It’s the same problem in “per message” pricing vs. “per KC” pricing.  You’ve got these tiny little messages costing as much as the huge monster messages.  And your figures are skewed.  Now, since it costs as much to send the FA as it does to send the Catalog, you might get trading partners that balk at sending the FA for the traded documents.  Then you’ll get trading partners using charge-backs to enforce that FA compliance.

Suddenly, the “low cost per message” now starts to have a lot of other costs involved.  Charge-backs and the human hours required to track down messages – if they’ve been received by your trading partner – and more.  All to save – what, a few cents?

And that’s really one of the problems I’ve often talked about – especially on those groups – in that you can’t just look at the basic cost – the per KC charge – and base your decision off of that fee.  If you do, you’ll likely end up costing yourself a LOT more money in the long run.  Suddenly, that cheap 2 cents per KC rate you worked so hard to get is really costing you an extra 5 cents per KC in other features and benefits that maybe were included in the 6 cent per KC quote you got from that other VAN or SaaS provider you also heard from.  That cut rate deal maybe isn’t such a deal anymore.

There is another catch-phrase that comes to mind – Caveat Emptor; Latin for “BUYER BEWARE”.  It basically means you should look into what you’re buying – and all the aspects of it – and not just buy something without thinking.  Another “Look before you leap” comes to mind.

I’ve said it before – maybe in a blog, maybe in our forums, maybe on EDI-L or some other EDI related group.  But I’ve mentioned how – every once in a while – I’ll get a call or an e-mail or … something … from a VAN or network provider promising Me that they can save Me “50% of your VAN costs!” – expecting that I’m just going to JUMP right onto their wagon and sign up to save a few pennies.  But then again, what about the possible down time?  Or the archival storage?  Or any of the other features I get from My current VAN provider that aren’t included in that “50% off” cost…?

You get what you pay for – there ain’t no such thing as a free lunch – and everything has strings attached and other aspects of the deal to consider.

Yep, I’ll buy that for a dollar, indeed!

Author: Craig Dunham – EDI Coordinator
Read more about Craig here: http://editalk.com/contributors/

“I’m Too Sexy for … EDI?”

With all due respect to Right Said Fred, I’ll take a bit of their song and use it…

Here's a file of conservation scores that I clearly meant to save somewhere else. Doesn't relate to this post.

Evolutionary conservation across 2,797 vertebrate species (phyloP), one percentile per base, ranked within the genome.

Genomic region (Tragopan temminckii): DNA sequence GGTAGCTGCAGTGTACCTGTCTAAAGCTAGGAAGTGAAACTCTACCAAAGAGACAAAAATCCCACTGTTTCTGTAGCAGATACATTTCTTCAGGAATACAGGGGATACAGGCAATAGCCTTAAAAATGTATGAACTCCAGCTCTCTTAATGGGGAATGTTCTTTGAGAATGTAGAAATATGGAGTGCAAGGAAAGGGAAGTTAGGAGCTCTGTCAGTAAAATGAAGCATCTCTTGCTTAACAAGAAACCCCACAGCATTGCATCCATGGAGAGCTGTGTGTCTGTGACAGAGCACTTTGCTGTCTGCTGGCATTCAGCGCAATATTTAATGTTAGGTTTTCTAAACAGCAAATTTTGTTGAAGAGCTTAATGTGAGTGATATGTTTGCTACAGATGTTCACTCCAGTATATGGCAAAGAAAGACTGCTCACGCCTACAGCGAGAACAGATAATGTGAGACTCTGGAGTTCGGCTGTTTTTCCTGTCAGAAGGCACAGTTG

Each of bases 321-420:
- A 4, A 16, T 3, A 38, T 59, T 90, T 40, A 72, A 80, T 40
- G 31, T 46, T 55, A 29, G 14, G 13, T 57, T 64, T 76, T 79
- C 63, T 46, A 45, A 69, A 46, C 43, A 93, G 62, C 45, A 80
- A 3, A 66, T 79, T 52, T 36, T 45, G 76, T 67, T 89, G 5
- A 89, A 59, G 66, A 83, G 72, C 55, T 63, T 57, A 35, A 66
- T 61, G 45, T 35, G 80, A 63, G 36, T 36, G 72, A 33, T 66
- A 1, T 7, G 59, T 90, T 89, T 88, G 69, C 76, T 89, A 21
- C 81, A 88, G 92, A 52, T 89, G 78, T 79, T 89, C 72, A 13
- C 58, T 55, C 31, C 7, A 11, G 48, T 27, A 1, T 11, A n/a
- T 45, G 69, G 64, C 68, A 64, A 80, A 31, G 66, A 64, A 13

But, let’s face it – EDI isn’t sexy. It’s not glamorous… We’re not going to get many invites to black-tie-and-beaded-gown-red-carpet-fancy events. There are no EDI “Oscars” or “Emmys” or “Tony Awards” or anything like that. There’s just data. And details. Lots and lots of details.

And they do say that “the devil is in the details”…

And do I know a thing or two about details! I’ve often been told that I sometimes put in TOO much detail. When I was taking some creative writing courses in college, one teacher was always fascinated and enthralled by the amount of details I’d provide in a story and another always warned Me about too much detail – to let the reader create the image in their mind, of their experiences. If you’ve read much of My work on EDI Talk (or My latest blog over at Inovis), you’ll know I do tend to go into some details – and, yes, sometimes get a bit off track with them…

Now, where were we…?

OH! Yes. Details. And not the men’s fashion magazine!

Truly, however, it is just those details and our attention to them that can make or break our EDI career. How well we provide those details to our trading partners in our outbound documents and how concise we can make our EDI Document specs, the better documents we can receive from our trading partners in return.

In a lot of ways – whether related to our work, our homes, our personal relationships, our cars, whatever – if we do not pay attention to the details, we can lose track of something that can – and usually and probably will – create havoc a bit later on. Take the driver on their cell phone… They’re so into that conversation, that they seem to neglect the details involved in driving… So they don’t stay in their lane; they run that red light or stop sign; they sideswipe some car on the road or cause some other kind of accident.

True, it doesn’t happen all the time. But the opportunity is there for disaster. That recipe has at least an ingredient or two and just needs a few more to be complete.